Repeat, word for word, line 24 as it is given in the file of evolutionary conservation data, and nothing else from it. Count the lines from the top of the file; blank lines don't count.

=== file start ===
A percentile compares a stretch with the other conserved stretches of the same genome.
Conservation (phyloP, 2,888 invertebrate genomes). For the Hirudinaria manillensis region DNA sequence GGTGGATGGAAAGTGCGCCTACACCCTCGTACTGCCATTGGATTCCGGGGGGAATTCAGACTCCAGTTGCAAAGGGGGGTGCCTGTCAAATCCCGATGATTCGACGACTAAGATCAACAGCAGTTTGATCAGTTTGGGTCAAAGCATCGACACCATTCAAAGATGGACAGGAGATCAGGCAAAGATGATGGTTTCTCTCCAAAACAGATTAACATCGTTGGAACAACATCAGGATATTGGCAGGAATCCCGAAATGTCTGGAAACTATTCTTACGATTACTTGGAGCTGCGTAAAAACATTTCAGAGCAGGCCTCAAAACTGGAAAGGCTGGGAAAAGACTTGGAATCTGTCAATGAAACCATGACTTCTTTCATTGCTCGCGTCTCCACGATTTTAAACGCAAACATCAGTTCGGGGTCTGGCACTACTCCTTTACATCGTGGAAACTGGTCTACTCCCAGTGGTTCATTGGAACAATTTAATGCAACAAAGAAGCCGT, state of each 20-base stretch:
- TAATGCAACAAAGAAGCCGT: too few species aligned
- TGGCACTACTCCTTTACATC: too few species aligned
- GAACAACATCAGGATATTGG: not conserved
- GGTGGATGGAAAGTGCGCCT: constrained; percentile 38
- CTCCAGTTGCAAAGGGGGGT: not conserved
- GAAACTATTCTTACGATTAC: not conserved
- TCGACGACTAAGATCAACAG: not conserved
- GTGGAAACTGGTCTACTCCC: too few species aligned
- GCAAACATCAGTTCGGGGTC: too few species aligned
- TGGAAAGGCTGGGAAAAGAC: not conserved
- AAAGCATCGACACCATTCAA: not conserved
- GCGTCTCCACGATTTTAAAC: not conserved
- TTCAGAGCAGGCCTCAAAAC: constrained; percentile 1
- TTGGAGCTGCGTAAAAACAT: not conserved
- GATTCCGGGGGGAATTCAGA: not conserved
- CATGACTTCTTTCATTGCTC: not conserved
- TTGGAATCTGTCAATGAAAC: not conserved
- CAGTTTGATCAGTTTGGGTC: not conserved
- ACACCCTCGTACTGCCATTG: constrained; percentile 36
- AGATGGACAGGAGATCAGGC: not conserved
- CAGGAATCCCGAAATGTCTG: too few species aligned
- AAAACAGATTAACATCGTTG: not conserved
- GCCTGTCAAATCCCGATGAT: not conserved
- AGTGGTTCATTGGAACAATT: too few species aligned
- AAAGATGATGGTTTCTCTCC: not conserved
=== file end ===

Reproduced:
- AAAACAGATTAACATCGTTG: not conserved